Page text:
Friday, July 31, 2009

Custom 1961 Triumph 650 Street Racer

Here's a cool bike that was up for sale this past year. It was offered up by Glen Bator who runs Bator Internation auctions and motorcycle sales. If my memory is correct he originally listed this bike in the $15,000.00 range! Recently sold at auction here for $4,400. I saw this bike in person at the Hanford Swap Meet and Show the year before last and it was really sweet. All original custom work from 1964 and in excellent condition, in my opinion it should be worth at least $8,000.00. Really a beautiful street racer design including: Bates pleated leather racing seat, Sport front fender and small Bates side mount headlight, Wassell Banana gas tank, Bitchin' paint, lots of original chromed parts and with the silver painted cylinders possibly a C model.

Triumph 1960-1962 Duplex Frames

A discussion came up with a fellow Triumph builder after my 1960 TR7 post about model numbers and frame types, making me think I should provide a little info on the Duplex frames. The very first 1960 frames like the frame in the top picture did not have a lower back bone reinforcement tube. These frames almost immediately resulted in a nightmare of warranty failures because of cracking at the neck area. Triumph quickly modified the frames by adding the lower tube early in 1960 so not all 1960 models came with this weak frame. I bought a early 1960 Bonneville some years ago that had the original frame without the support tube and it was in horrible shape with the neck area covered in patches and welds over welds. Triumph offered a replacement front frame section through warranty that had an X stamped on the neck area. I found one of these to replace my early '60 frame. If you have a early 1960 Triumph 650 that does not have its original frame this problem is probably the reason why. If you have an original early 1960 frame in good unmessed with condition and are building a rider I would sell it to one of those fanatic for correctness restorers and get yourself a frame that won't break in half while your riding it!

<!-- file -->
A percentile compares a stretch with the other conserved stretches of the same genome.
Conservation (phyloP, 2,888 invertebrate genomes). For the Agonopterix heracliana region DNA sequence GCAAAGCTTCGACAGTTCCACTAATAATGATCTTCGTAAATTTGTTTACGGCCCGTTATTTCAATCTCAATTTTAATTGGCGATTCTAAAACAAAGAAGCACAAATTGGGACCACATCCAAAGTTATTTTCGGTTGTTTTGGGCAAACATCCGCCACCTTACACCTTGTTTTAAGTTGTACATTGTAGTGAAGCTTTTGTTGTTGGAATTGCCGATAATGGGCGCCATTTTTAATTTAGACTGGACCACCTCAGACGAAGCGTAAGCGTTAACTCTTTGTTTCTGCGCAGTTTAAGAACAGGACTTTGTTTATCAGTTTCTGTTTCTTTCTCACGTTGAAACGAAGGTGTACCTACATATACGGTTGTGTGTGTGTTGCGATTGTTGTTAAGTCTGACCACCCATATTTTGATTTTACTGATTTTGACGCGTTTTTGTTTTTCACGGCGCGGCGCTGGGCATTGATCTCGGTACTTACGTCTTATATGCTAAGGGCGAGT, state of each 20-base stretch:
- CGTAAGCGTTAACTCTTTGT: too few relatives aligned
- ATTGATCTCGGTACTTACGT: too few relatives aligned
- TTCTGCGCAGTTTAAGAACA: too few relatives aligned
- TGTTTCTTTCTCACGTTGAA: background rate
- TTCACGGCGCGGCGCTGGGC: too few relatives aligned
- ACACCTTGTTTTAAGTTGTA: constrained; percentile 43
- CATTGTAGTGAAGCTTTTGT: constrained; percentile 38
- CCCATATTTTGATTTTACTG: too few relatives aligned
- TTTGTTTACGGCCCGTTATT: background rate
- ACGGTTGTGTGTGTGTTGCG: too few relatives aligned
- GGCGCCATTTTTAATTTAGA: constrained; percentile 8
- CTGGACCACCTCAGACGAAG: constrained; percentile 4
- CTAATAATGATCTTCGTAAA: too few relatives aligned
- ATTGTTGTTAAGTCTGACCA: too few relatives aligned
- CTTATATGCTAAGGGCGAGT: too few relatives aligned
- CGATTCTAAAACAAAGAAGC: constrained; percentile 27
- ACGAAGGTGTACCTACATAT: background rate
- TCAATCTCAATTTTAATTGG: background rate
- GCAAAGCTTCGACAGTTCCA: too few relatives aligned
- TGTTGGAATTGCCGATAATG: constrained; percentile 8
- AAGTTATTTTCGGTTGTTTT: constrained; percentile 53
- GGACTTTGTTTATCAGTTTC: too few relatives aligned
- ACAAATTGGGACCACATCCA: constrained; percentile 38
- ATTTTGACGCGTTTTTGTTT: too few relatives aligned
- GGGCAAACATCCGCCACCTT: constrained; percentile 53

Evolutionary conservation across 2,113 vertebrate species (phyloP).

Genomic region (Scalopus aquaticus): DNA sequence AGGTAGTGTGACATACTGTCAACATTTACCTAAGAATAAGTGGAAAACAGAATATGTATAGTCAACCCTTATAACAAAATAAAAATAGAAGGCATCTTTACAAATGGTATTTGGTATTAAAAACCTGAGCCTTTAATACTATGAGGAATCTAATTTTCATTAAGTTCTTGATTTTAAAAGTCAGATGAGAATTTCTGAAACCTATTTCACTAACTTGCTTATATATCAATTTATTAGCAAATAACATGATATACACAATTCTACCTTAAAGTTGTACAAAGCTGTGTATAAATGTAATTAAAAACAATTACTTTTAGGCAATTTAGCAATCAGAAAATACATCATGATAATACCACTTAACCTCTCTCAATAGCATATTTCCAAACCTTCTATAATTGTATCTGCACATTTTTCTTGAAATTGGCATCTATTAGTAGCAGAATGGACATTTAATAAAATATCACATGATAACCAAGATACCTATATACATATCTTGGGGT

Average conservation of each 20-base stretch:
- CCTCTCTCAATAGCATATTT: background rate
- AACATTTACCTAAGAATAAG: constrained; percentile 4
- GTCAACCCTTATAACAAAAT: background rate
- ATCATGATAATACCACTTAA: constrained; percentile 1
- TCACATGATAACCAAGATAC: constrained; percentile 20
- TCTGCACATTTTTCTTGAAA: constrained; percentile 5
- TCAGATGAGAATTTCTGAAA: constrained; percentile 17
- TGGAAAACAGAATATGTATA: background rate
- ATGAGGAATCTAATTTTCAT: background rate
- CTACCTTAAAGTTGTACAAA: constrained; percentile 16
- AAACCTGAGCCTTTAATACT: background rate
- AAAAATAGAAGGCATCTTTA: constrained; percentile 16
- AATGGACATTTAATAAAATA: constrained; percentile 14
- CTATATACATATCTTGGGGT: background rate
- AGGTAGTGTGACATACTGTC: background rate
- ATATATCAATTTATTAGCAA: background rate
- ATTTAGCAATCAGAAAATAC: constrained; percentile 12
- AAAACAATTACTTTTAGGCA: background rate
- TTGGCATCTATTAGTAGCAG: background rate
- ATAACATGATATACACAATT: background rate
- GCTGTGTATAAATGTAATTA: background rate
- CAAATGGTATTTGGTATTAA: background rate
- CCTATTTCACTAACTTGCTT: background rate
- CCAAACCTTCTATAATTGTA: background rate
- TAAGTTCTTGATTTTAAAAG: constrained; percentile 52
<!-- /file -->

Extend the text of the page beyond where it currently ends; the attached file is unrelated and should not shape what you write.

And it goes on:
Thursday, July 30, 2009

1961-62 Triumph TR6C

This is pretty close to what I would like to do with my 1961 Triumph TR6C project. I have all the parts pictured here including a period bash plate similar to this one, as well as some NOS MCM high pipes. Still need a aftermarket, side mounted air cleaner tho!

Wednesday, July 29, 2009

1960 Triumph TR7 aka The T120

It leaked gas when put on it's sidestand, coughed at idle and left it's mark with oil drips over night when brand new from JoMo. But it had power to spare, handled great and looked amazing. The 1960 Triumph Bonneville. From all the information I have there were never ANY Bonnevilles stamped with the TR7 designation. As far as I know it was just an American advertisement based keyword to connect this new model with the much loved TR6 that this new Bonneville was based on. I believe that ALL Bonnevilles regardless of year or destination were stamped T120.
Also, A and B models were not stamped on the machine and as far as I know there is no record to research what a specific motorcycle was. Unfortunately, no matter what year or type of Triumph you might have, you will not know if it was a A or B model. Of course there are other designations such as C or R models and a host of others that do have the letters stamped on the engines, but the A and B designations were not stamped anywhere on the Triumph's.